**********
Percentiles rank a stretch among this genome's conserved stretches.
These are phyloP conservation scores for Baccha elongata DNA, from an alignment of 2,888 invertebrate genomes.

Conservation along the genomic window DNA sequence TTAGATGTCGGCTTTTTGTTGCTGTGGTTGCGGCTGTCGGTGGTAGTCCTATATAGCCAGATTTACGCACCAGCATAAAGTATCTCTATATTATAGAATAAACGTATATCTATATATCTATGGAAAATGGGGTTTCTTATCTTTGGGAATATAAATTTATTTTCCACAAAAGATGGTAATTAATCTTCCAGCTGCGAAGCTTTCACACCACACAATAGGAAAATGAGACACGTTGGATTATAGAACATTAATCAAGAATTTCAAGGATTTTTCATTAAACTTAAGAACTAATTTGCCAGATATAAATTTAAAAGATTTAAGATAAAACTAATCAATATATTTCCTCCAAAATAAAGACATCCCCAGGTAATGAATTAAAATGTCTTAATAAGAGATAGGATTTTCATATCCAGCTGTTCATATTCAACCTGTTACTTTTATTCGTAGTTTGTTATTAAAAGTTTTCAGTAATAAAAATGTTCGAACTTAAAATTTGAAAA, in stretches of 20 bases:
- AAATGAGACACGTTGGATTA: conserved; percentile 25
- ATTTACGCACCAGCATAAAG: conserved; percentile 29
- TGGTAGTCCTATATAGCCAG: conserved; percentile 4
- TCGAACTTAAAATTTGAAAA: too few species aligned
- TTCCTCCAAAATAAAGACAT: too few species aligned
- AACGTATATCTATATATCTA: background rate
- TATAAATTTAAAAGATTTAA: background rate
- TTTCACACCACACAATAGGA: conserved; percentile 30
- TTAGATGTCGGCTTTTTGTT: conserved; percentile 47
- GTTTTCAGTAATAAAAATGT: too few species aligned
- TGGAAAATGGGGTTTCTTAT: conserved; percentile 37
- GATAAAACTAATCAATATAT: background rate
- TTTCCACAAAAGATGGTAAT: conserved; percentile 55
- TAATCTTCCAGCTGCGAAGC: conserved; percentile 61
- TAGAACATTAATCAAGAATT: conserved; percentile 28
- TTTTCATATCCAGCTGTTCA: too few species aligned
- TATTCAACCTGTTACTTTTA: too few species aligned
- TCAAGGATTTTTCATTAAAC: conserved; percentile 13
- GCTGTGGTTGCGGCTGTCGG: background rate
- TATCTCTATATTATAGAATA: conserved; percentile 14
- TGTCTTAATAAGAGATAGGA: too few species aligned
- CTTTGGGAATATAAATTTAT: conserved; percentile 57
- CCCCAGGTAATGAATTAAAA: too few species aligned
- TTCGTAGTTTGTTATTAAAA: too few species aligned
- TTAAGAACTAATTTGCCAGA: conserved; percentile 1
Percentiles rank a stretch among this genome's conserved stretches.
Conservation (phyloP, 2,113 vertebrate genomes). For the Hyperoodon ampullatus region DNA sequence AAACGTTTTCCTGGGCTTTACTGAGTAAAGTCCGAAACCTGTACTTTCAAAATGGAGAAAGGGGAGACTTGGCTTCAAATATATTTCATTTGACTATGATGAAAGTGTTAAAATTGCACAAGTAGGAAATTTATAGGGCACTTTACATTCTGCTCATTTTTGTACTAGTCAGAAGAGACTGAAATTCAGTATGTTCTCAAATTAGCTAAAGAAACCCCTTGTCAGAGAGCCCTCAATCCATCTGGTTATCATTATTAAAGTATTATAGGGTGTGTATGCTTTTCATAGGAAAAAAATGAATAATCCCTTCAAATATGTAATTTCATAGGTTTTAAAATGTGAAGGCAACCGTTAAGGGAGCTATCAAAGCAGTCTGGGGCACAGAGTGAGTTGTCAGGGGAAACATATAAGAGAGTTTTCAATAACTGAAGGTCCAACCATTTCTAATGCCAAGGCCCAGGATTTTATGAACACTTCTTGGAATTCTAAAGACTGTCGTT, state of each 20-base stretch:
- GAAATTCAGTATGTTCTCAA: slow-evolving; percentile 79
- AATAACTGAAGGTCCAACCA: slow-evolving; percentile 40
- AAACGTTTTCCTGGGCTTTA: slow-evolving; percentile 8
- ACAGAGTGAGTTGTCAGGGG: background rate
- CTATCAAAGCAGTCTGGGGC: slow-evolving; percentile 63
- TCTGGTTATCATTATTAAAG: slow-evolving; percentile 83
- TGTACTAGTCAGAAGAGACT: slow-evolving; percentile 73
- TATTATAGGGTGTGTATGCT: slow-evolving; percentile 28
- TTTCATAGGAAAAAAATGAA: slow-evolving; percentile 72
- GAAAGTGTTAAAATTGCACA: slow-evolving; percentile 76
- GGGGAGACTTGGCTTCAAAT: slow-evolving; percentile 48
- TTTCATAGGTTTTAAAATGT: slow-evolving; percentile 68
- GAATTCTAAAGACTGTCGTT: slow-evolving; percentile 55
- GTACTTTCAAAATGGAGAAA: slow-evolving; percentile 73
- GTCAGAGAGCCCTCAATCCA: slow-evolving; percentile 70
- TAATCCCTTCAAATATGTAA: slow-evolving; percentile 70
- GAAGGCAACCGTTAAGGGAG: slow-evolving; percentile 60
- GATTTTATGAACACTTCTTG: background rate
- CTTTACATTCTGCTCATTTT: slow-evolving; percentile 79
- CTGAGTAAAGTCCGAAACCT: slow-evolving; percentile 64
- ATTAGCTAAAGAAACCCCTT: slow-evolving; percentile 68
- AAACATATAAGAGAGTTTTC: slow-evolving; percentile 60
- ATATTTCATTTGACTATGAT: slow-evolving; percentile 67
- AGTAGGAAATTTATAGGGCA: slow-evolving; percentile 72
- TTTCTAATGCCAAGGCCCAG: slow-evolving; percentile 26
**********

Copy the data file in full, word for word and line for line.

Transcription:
Percentiles rank a stretch among this genome's conserved stretches.
These are phyloP conservation scores for Baccha elongata DNA, from an alignment of 2,888 invertebrate genomes.

Conservation along the genomic window DNA sequence TTAGATGTCGGCTTTTTGTTGCTGTGGTTGCGGCTGTCGGTGGTAGTCCTATATAGCCAGATTTACGCACCAGCATAAAGTATCTCTATATTATAGAATAAACGTATATCTATATATCTATGGAAAATGGGGTTTCTTATCTTTGGGAATATAAATTTATTTTCCACAAAAGATGGTAATTAATCTTCCAGCTGCGAAGCTTTCACACCACACAATAGGAAAATGAGACACGTTGGATTATAGAACATTAATCAAGAATTTCAAGGATTTTTCATTAAACTTAAGAACTAATTTGCCAGATATAAATTTAAAAGATTTAAGATAAAACTAATCAATATATTTCCTCCAAAATAAAGACATCCCCAGGTAATGAATTAAAATGTCTTAATAAGAGATAGGATTTTCATATCCAGCTGTTCATATTCAACCTGTTACTTTTATTCGTAGTTTGTTATTAAAAGTTTTCAGTAATAAAAATGTTCGAACTTAAAATTTGAAAA, in stretches of 20 bases:
- AAATGAGACACGTTGGATTA: conserved; percentile 25
- ATTTACGCACCAGCATAAAG: conserved; percentile 29
- TGGTAGTCCTATATAGCCAG: conserved; percentile 4
- TCGAACTTAAAATTTGAAAA: too few species aligned
- TTCCTCCAAAATAAAGACAT: too few species aligned
- AACGTATATCTATATATCTA: background rate
- TATAAATTTAAAAGATTTAA: background rate
- TTTCACACCACACAATAGGA: conserved; percentile 30
- TTAGATGTCGGCTTTTTGTT: conserved; percentile 47
- GTTTTCAGTAATAAAAATGT: too few species aligned
- TGGAAAATGGGGTTTCTTAT: conserved; percentile 37
- GATAAAACTAATCAATATAT: background rate
- TTTCCACAAAAGATGGTAAT: conserved; percentile 55
- TAATCTTCCAGCTGCGAAGC: conserved; percentile 61
- TAGAACATTAATCAAGAATT: conserved; percentile 28
- TTTTCATATCCAGCTGTTCA: too few species aligned
- TATTCAACCTGTTACTTTTA: too few species aligned
- TCAAGGATTTTTCATTAAAC: conserved; percentile 13
- GCTGTGGTTGCGGCTGTCGG: background rate
- TATCTCTATATTATAGAATA: conserved; percentile 14
- TGTCTTAATAAGAGATAGGA: too few species aligned
- CTTTGGGAATATAAATTTAT: conserved; percentile 57
- CCCCAGGTAATGAATTAAAA: too few species aligned
- TTCGTAGTTTGTTATTAAAA: too few species aligned
- TTAAGAACTAATTTGCCAGA: conserved; percentile 1
Percentiles rank a stretch among this genome's conserved stretches.
Conservation (phyloP, 2,113 vertebrate genomes). For the Hyperoodon ampullatus region DNA sequence AAACGTTTTCCTGGGCTTTACTGAGTAAAGTCCGAAACCTGTACTTTCAAAATGGAGAAAGGGGAGACTTGGCTTCAAATATATTTCATTTGACTATGATGAAAGTGTTAAAATTGCACAAGTAGGAAATTTATAGGGCACTTTACATTCTGCTCATTTTTGTACTAGTCAGAAGAGACTGAAATTCAGTATGTTCTCAAATTAGCTAAAGAAACCCCTTGTCAGAGAGCCCTCAATCCATCTGGTTATCATTATTAAAGTATTATAGGGTGTGTATGCTTTTCATAGGAAAAAAATGAATAATCCCTTCAAATATGTAATTTCATAGGTTTTAAAATGTGAAGGCAACCGTTAAGGGAGCTATCAAAGCAGTCTGGGGCACAGAGTGAGTTGTCAGGGGAAACATATAAGAGAGTTTTCAATAACTGAAGGTCCAACCATTTCTAATGCCAAGGCCCAGGATTTTATGAACACTTCTTGGAATTCTAAAGACTGTCGTT, state of each 20-base stretch:
- GAAATTCAGTATGTTCTCAA: slow-evolving; percentile 79
- AATAACTGAAGGTCCAACCA: slow-evolving; percentile 40
- AAACGTTTTCCTGGGCTTTA: slow-evolving; percentile 8
- ACAGAGTGAGTTGTCAGGGG: background rate
- CTATCAAAGCAGTCTGGGGC: slow-evolving; percentile 63
- TCTGGTTATCATTATTAAAG: slow-evolving; percentile 83
- TGTACTAGTCAGAAGAGACT: slow-evolving; percentile 73
- TATTATAGGGTGTGTATGCT: slow-evolving; percentile 28
- TTTCATAGGAAAAAAATGAA: slow-evolving; percentile 72
- GAAAGTGTTAAAATTGCACA: slow-evolving; percentile 76
- GGGGAGACTTGGCTTCAAAT: slow-evolving; percentile 48
- TTTCATAGGTTTTAAAATGT: slow-evolving; percentile 68
- GAATTCTAAAGACTGTCGTT: slow-evolving; percentile 55
- GTACTTTCAAAATGGAGAAA: slow-evolving; percentile 73
- GTCAGAGAGCCCTCAATCCA: slow-evolving; percentile 70
- TAATCCCTTCAAATATGTAA: slow-evolving; percentile 70
- GAAGGCAACCGTTAAGGGAG: slow-evolving; percentile 60
- GATTTTATGAACACTTCTTG: background rate
- CTTTACATTCTGCTCATTTT: slow-evolving; percentile 79
- CTGAGTAAAGTCCGAAACCT: slow-evolving; percentile 64
- ATTAGCTAAAGAAACCCCTT: slow-evolving; percentile 68
- AAACATATAAGAGAGTTTTC: slow-evolving; percentile 60
- ATATTTCATTTGACTATGAT: slow-evolving; percentile 67
- AGTAGGAAATTTATAGGGCA: slow-evolving; percentile 72
- TTTCTAATGCCAAGGCCCAG: slow-evolving; percentile 26